Tag: automobiles

Helping People Reach Jobs

What is the best way to help low-income people – a group that disproportionately includes blacks and Latinos – get access to jobs? That question is certainly not answered by a report from left-wing think tank Demos. The report is aptly titled To Move Is to Thrive, but its subtitle, “Public Transit and Economic Opportunity for People of Color,” gives away its real agenda: more subsidies to the transit industry.

Written by Algernon Austin, the author of America Is Not Post-Racial, the report observes that “people of color” are less likely to own cars and more likely to be transit-dependent than white people. But Austin ignores the obvious and best solution, which is to give low-income people (regardless of color) access to cars. Instead, his report promotes “transit-focused infrastructure projects” in minority neighborhoods.

Since 1970, this nation has spent hundreds of billions of dollars on transit infrastructure projects. These projects have been disproportionately directed towards middle-class neighborhoods because middle-class people are the ones who pay for them through their taxes and the ones whose political support is needed to build them.

At the same time, the high cost of these projects has often forced transit agencies to cut bus service to low-income neighborhoods. This has happened in Atlanta, Los Angeles, the San Francisco Bay Area, and numerous other places, often resulting in overall declines in transit ridership.

Protect Your Privacy and Save Money by Telling NHTSA No to the Vehicle-to-Vehicle Communications Mandate

Comments on the National Highway Traffic Safety Administration’s proposed vehicle-to-vehicle communications mandate are due next on Wednesday, April 12. This is one of the rules that was published just before President Trump was inaugurated. If approved, it will be one of the most expensive vehicle safety rules ever, adding around $300 dollars to the price of every car, or (at recent car sales rates) well over $5 billion per year.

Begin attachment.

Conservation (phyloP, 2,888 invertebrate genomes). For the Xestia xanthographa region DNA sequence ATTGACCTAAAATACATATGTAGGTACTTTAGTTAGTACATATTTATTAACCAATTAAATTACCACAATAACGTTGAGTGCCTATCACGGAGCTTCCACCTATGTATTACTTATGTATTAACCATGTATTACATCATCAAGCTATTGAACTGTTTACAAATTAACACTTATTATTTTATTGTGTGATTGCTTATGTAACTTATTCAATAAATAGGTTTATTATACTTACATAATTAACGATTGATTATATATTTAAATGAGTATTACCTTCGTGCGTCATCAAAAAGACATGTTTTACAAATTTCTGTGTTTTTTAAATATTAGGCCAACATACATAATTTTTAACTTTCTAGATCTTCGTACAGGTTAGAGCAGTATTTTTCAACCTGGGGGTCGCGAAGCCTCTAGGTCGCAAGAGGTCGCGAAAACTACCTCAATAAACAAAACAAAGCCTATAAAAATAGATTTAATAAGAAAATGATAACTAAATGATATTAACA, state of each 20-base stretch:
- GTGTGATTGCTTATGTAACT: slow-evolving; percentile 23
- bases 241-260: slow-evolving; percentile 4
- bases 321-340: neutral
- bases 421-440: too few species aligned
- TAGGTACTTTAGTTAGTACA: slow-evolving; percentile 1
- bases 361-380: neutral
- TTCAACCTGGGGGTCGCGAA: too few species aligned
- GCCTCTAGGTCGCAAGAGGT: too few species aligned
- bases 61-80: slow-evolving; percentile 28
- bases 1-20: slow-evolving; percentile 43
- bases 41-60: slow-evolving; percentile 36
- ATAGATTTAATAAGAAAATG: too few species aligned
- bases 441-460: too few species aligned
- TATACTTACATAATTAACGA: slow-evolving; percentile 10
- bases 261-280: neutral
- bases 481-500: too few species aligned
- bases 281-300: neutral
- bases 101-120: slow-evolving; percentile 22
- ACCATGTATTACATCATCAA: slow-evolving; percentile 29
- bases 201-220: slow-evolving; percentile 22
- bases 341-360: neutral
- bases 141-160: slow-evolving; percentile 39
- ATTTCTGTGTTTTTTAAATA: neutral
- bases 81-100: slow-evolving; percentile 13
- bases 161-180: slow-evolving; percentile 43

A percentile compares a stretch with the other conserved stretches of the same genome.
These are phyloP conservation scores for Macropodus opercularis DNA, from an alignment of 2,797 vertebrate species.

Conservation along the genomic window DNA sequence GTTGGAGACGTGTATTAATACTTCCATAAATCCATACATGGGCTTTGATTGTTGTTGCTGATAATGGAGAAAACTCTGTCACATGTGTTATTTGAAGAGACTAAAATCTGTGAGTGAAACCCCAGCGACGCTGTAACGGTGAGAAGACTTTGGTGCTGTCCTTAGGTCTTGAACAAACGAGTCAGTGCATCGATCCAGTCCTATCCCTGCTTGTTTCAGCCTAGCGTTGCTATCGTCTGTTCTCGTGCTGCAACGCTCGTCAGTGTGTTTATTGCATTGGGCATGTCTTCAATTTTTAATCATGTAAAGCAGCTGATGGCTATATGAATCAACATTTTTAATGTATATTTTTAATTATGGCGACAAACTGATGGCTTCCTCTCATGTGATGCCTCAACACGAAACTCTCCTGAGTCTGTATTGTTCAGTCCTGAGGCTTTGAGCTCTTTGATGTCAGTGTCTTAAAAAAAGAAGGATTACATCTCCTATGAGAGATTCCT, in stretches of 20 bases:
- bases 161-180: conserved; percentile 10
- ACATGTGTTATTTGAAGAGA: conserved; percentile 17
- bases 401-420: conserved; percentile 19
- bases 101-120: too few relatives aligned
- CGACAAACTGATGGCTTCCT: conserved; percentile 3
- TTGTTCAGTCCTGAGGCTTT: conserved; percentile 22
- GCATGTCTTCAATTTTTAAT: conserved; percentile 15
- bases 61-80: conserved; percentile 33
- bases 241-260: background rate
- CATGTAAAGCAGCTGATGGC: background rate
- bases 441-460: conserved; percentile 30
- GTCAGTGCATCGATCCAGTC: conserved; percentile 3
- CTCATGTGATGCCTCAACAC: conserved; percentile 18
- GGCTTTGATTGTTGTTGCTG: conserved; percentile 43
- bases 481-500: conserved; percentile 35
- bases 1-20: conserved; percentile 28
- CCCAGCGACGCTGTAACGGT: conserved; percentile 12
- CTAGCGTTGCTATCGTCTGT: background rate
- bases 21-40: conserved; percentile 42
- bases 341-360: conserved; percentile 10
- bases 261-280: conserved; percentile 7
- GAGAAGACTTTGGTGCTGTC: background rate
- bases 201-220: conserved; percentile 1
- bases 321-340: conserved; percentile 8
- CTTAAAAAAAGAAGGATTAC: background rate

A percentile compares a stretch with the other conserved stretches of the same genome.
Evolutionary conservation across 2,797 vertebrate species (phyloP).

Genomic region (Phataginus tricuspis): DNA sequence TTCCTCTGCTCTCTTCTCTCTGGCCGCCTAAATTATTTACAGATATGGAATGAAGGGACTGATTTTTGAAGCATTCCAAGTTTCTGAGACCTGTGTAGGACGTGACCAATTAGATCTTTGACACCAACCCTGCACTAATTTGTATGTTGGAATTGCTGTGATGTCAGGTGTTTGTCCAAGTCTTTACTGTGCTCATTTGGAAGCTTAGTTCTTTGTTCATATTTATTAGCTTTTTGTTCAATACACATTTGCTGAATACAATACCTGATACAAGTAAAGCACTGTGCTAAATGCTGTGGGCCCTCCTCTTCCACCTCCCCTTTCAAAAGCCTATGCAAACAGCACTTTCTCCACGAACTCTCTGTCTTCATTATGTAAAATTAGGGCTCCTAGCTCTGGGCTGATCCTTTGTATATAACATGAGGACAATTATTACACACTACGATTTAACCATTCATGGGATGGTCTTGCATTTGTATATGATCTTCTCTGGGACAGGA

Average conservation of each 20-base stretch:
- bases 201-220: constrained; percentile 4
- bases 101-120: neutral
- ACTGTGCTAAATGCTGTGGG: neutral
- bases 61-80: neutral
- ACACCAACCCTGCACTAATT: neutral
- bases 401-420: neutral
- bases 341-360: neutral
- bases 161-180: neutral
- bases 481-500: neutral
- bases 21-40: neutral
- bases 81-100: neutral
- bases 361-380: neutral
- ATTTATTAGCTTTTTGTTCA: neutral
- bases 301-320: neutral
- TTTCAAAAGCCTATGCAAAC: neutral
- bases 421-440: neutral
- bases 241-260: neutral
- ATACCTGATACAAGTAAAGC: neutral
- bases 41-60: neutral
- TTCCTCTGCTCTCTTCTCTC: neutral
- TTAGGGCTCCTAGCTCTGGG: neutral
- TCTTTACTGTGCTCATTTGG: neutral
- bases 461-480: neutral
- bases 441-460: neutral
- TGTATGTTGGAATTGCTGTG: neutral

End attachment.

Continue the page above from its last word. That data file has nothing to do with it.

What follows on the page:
Despite the high cost, the NHTSA predicts the rule will save no more than 31 lives in 2025, mainly because it will do little good until most cars have it. Yet even by 2060, after consumers have spent well over $200 billion so that virtually all cars would have it, NHTSA predicts it will save no more than 1,365 lives per year. 

The danger is not that it will cost too much per life saved but that mandating one technology will inhibit the development and use of better technologies that could save even more lives at a lower cost. The technology the NHTSA wants to mandate is known as dedicated short-range communications (DSRC), a form of radio. Yet advancements in cell phones, wifi, and other technologies could do the same thing better for less money and probably without a mandate.

For example, your smartphone already has all the hardware needed for vehicle-to-vehicle communications. Since more than three-fourths of Americans already have smartphones, mandating similar technology in new cars is redundant. Since that mandate will take more than a decade to have a significant impact on highway safety, NHTSA could see faster implementation using smartphones instead. It could do so by developing an app that could communicate with cars and provide extra features on the app that would encourage people to download and use it.  

All of the benefits claimed for the DSRC mandate assume that no other technology improvements take place. In fact, self-driving cars (which will work just as well with or without vehicle-to-vehicle systems) will greatly reduce auto fatalities, rendering the projected savings from vehicle-to-vehicle communications moot.

A mandate that one technology be used in all cars also opens the transportation system to potential hackers. The communications would necessarily be tied to automobile controls, which means that anyone who understands it could take control of every car in a city at once. If individual manufacturers were allowed to develop their own technologies, the use of multiple systems would make an attack both more difficult and less attractive.

There is also a privacy issue: vehicle-to-vehicle also means infrastructure-to-vehicle communications, raising the possibility that the government could monitor and even turn off your car if you were doing something it didn’t like, such as drive “too many” miles per year. That’s a very real concern because the Washington legislature has mandated a 50 percent reduction in per capita driving by 2050. Oregon and possibly other states have passed similar rules.